Whitmer said, "USDA biologists are on airport property sometimes five days a week, but they are not here every week. These biologists are trained to know when coyote activity is more likely, and they concentrate their efforts on these times."
He said the agreement has been in effect for a couple of years, and "the reduction in coyote numbers is quite evident to airport maintenance staff."
Whitmer said when U.S. Airways Flight 1549 struck a flock of Canada geese three minutes after takeoff from LaGuardia Airport on Jan. 15, 2009, and crashed into the Hudson River, the FAA began requiring airports to develop wildlife management plans.
He said the airport board spent $60,000 to hire a firm to spend a year at the airport to determine what wildlife is on the property and what actions should be taken to control it.
Whitmer said the airport's maintenance employees inspect the airport daily, "being vigilant of wildlife identified in the Wildlife Management Plan, including coyotes, deer, birds."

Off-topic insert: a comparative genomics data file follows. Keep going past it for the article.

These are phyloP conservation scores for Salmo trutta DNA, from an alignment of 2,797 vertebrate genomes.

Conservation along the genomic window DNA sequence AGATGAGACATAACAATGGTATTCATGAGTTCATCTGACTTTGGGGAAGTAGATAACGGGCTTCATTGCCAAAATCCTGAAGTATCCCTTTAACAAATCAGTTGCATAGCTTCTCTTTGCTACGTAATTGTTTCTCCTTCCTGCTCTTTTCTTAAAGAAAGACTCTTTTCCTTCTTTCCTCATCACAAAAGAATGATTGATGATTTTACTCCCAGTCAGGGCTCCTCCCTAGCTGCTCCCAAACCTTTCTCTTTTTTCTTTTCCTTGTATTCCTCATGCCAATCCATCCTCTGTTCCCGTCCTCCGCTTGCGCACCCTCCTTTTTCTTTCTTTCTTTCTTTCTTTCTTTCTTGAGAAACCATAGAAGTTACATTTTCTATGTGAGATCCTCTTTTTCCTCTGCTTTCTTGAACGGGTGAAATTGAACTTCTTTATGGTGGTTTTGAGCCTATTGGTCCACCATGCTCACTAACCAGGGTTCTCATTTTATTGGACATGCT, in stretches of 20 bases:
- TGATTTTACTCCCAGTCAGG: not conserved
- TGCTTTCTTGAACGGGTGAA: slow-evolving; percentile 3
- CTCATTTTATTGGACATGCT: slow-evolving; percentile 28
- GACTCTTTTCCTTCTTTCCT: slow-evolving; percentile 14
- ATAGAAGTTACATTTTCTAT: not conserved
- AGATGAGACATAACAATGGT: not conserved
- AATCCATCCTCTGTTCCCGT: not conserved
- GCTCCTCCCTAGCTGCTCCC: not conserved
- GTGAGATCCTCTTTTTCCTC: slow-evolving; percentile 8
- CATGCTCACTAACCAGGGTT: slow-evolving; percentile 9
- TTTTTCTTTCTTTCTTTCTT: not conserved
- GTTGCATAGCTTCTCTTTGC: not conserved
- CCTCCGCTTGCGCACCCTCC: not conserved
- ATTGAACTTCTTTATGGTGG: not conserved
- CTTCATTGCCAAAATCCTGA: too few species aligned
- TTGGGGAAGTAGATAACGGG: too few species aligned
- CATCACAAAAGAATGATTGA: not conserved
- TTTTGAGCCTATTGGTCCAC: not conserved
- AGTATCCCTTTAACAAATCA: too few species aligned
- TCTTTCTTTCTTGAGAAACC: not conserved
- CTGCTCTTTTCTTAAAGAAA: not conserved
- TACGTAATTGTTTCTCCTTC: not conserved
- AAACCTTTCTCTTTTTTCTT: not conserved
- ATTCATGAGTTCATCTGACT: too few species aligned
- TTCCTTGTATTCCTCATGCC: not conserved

He said air traffic controllers are in the control tower 16 hours every day, and they are also scanning the field for wildlife.
Whitmer said the airport staff also makes sure that nothing on the property is attractive to wildlife.
Only crops that don't attract birds can be grown on airport property, he said.
Whitmer said the staff "routinely inspects approximately 10 miles of fence surrounding the airport's 880 acres to ensure no animals can migrate onto the airport operations area."
But coyotes are wily animals.
And some of them still get through.
Coyotes have been appearing in the county in increasing numbers since the 1970s.
And they began moving into Owensboro about 1990.
"I don't think we could have any more in this area," Scott Harp at the Kentucky Division of Fish & Wildlife Resources' Calhoun office said in 2010. "They're pretty established here."